Pharmacodynamics

IGF-I is a surrogate serum marker for hGH treatment efficacy in GHD adults while also serving as a safety parameter in monitoring GH replacement therapy to avoid overdosing. Baseline IGF-I plasma concentrations for cohorts administered with weekly MOD-4023 doses equivalent to 37% (Cohort 2), 55.5% (Cohort 3) and 123.4% (Cohort 1A) of the daily r-hGH dose were 160 ± 47.7, 174 ± 52.6 and 135 ± 37.0 µg/L respectively. Once-a-week administration of MOD-4023 exhibited a dose-dependent response when calculating mean change from baseline IGF-I concentrations (Fig. 3). IGF-I Cavg values after administration of r-hGH were comparable among the three weekly dosing cohorts. After administration of MOD-4023 at a dose equivalent to 37% of the cumulative daily r-hGH dose (Cohort 2), there was a decrease in IGF-I Cavg with a geometric mean ratio of 68.06%. Administration of MOD-4023 at 55.5% (Cohort 3) and 123.4% (Cohort 1A) of the cumulative daily r-hGH dose resulted in IGF-I Cavg values that were comparable to those obtained after daily administration of r-hGH. The geometric mean ratios (MOD-4023 to r-hGH) were virtually identical (Table 3).

Figure 3
Figure 3

Pharmacodynamic analysis of MOD-4023 in GHD adults. Mean change from baseline IGF-I plasma concentrations after weekly MOD-4023 administration. The mean increase in IGF-I was calculated for each time point by subtracting the IGF-I concentration at each time point from the baseline IGF-I value from the end of the r-hGH run-in period.

Citation: European Journal of Endocrinology 176, 3; 10.1530/EJE-16-0748

Table 3

Statistical comparison of average IGF-I concentrations after subcutaneous administration of r-hGH and MOD-4023.

Geometric meansGeometric mean ratio (%)
CohortMOD-4023r-hGHEstimate90% confidence interval
2 (37% weekly)111.99164.5468.0651.43 → 90.06
3 (55.5% weekly)138.94172.8780.3768.06 → 94.91
1A (123.4% weekly)120.02151.6379.1561.20 → 102.38

For Cohort 2 (weekly molar equivalent of 37% of daily r-hGH dose), the IGF-I values of 5 out of 9 subjects were >−2 SDS 168 h after injection (Fig. 4A). Eavg was −1.483 ± 1.384, within the normal range of ±2 SDS and also within the target range of ±1.5 SDS, suggesting that IGF-I levels were within that range for most of the weekly treatment period. For Cohort 3 (weekly equivalent of 55.5% of daily r-hGH), the majority of IGF-I values fell within ±2 SDS (Eavg = −0.567 ± 1.087) and most of those were within the target of ±1.5 SDS during the weekly treatment period (Fig. 4B). Cohort 1A (equivalent of 123.4% of daily r-hGH) had an average IGF-I SDS baseline lower than Cohorts 2 and 3, and a Eavg value of −1.348 ± 2.180 (Fig. 4C).

Figure 4
Figure 4

IGF-I SDS after 4th weekly dose of MOD-4023 (Stage A). Serum IGF-I SDS values are shown for male patients from Cohort 2 (37% of r-hGH content; panel A), Cohort 3 (55.5% of r-hGH content; panel B) and Cohort 1A (123.4% of r-hGH content; panel C).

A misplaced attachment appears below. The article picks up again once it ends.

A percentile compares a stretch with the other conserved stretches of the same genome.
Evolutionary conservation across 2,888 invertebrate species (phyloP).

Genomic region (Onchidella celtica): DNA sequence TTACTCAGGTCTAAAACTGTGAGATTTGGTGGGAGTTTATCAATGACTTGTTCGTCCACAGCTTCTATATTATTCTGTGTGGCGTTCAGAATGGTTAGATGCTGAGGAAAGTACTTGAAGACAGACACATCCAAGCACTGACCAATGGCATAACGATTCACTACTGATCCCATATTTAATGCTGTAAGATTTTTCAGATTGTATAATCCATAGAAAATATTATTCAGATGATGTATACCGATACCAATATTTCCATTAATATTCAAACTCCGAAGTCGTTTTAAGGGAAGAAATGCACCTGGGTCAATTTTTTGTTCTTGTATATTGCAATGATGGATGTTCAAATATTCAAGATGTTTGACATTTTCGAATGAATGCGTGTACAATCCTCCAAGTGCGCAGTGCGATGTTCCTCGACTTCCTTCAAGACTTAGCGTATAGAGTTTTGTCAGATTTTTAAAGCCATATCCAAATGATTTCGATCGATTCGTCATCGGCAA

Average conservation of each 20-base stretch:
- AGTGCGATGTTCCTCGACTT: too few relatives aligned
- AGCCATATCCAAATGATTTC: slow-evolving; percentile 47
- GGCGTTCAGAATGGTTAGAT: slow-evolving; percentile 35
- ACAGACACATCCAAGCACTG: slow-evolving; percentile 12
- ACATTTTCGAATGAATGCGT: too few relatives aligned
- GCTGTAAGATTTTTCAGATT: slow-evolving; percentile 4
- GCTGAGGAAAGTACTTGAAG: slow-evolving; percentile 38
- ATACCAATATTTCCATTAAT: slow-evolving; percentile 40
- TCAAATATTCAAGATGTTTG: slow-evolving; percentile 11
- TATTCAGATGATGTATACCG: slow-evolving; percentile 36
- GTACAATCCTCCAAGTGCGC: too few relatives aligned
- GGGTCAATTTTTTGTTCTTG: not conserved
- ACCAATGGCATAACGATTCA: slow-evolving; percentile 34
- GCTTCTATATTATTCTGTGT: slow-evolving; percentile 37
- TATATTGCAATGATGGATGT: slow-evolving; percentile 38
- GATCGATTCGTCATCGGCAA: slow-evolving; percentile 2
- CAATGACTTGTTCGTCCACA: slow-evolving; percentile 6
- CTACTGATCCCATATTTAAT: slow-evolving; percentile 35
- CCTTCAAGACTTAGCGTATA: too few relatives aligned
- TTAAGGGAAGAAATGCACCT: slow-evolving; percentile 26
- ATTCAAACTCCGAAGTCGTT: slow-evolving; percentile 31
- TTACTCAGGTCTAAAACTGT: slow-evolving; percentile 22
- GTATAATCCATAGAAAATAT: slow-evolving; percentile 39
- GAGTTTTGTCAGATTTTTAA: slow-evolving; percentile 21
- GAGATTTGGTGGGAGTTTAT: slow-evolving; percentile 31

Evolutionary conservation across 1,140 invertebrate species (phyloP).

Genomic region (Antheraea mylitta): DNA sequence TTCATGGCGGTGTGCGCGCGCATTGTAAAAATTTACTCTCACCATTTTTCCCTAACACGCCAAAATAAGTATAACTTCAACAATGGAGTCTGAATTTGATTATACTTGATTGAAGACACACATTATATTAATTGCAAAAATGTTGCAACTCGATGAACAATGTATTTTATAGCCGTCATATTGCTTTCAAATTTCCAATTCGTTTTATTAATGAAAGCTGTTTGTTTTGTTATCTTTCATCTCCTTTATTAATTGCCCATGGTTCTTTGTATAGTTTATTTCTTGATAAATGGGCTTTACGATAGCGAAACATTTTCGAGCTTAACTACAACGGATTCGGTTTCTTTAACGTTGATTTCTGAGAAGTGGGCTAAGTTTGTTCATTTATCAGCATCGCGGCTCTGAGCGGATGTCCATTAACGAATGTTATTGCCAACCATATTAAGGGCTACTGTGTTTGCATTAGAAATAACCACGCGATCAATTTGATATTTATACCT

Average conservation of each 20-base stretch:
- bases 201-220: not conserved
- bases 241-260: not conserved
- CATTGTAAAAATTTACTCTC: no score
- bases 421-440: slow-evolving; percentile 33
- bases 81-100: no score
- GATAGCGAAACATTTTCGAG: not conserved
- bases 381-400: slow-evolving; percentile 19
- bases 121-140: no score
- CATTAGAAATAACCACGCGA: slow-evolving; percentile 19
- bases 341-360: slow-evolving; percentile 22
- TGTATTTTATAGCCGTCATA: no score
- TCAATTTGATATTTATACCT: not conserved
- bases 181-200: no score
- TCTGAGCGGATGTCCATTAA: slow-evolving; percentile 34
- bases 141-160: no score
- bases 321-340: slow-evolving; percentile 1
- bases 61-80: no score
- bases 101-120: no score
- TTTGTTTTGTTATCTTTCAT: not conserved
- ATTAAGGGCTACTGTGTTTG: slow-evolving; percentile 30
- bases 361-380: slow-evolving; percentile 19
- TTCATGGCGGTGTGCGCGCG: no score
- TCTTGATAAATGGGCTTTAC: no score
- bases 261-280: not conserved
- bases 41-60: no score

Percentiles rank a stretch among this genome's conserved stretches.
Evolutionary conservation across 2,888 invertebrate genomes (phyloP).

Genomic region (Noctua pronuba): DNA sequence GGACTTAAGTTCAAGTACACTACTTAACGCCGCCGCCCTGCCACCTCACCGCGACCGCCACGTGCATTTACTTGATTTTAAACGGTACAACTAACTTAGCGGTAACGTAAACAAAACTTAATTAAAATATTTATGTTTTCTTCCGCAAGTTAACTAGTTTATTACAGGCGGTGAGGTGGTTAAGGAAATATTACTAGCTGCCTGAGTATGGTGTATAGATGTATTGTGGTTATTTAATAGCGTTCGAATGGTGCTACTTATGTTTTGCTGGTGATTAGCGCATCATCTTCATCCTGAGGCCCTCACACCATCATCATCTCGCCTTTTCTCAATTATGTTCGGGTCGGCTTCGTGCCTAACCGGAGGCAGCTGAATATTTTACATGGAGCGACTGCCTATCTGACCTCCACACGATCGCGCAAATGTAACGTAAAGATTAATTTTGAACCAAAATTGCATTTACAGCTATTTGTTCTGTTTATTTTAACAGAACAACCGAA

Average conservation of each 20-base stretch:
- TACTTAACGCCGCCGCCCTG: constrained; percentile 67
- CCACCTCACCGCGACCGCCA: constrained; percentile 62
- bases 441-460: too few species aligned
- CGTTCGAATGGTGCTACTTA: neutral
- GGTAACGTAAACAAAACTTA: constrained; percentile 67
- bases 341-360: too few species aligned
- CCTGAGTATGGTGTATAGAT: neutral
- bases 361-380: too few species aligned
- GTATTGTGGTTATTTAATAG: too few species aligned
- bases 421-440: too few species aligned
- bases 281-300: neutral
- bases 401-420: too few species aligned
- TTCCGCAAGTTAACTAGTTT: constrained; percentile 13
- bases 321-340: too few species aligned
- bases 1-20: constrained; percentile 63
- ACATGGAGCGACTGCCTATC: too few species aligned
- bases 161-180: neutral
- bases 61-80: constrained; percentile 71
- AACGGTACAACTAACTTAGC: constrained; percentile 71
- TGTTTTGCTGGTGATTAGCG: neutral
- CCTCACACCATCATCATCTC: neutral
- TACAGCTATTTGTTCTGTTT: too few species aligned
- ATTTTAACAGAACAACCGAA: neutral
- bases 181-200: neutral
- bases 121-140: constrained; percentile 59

Citation: European Journal of Endocrinology 176, 3; 10.1530/EJE-16-0748

After Stage A, Period III (in which patients returned to r-hGH replacement treatment), patients that participated in Stage B of the study received weekly doses of MOD-4023 equivalent to 61.7% of the daily r-hGH dose for 16 weeks. IGF-I assessment was performed 4 days after administration of MOD-4023. As shown in Fig. 5, most of the patients maintained stable IGF-I levels within ±2.0 SDS throughout Stage B. When required, MOD-4023 dose levels were titrated up or down by 33% of the starting dose based on patients’ IGF-I levels. Fourteen patients required increases in dose. Six patients had a single increase in dose, five patients received two increases in dose and three patients received three dose increases. 12 of the 17 patients with dose modifications achieved normal IGF-I levels (SDS within ±2.0) by the end of MOD-4023 dosing. Three patients required reductions in MOD-4023 dose. Two of these patients achieved IGF-I normalization by the end of the MOD-4023 treatment period. No accumulation of IGF-I was observed during the 16-week treatment period.

Figure 5
Figure 5

IGF-I SDS levels during Stage B. Patients were administered weekly doses of MOD-4023 equivalent to 61.7% of the relative molar content of daily r-hGH. IGF-I measurements were performed 4 days after MOD-4023 administration. The arrows indicate the times at which dose titration was performed if needed.

Citation: European Journal of Endocrinology 176, 3; 10.1530/EJE-16-0748

The study determined that weekly MOD-4023 doses maintained IGF-I levels within the normal range in the majority of patients. In Stage A, the mean time intervals with IGF-I levels that lay within ±1.5 SDS after MOD-4023 administration were not significantly different across the three weekly dose levels, as all mean time intervals were within one standard deviation of one another. IGF-I levels in Cohort 2 (weekly molar equivalent of 37% of daily r-hGH) were within ±1.5 SDS for a mean of 93 h and within ±2 SDS for a mean of 121 h. The mean IGF-I levels of patients in Cohort 3 (weekly equivalent of 55.5% of daily r-hGH) were within ±1.5 SDS for a mean of 139 h and within ±2 SDS for a mean of 146 h (87% of the week). IGF-I levels of patients in Cohort 1A (weekly equivalent of 123.4% of daily r-hGH) were within ±1.5 SDS for a mean of 108 h and within ±2 SDS for an average of 120 h, although this cohort started with relatively lower IGF-I baseline levels.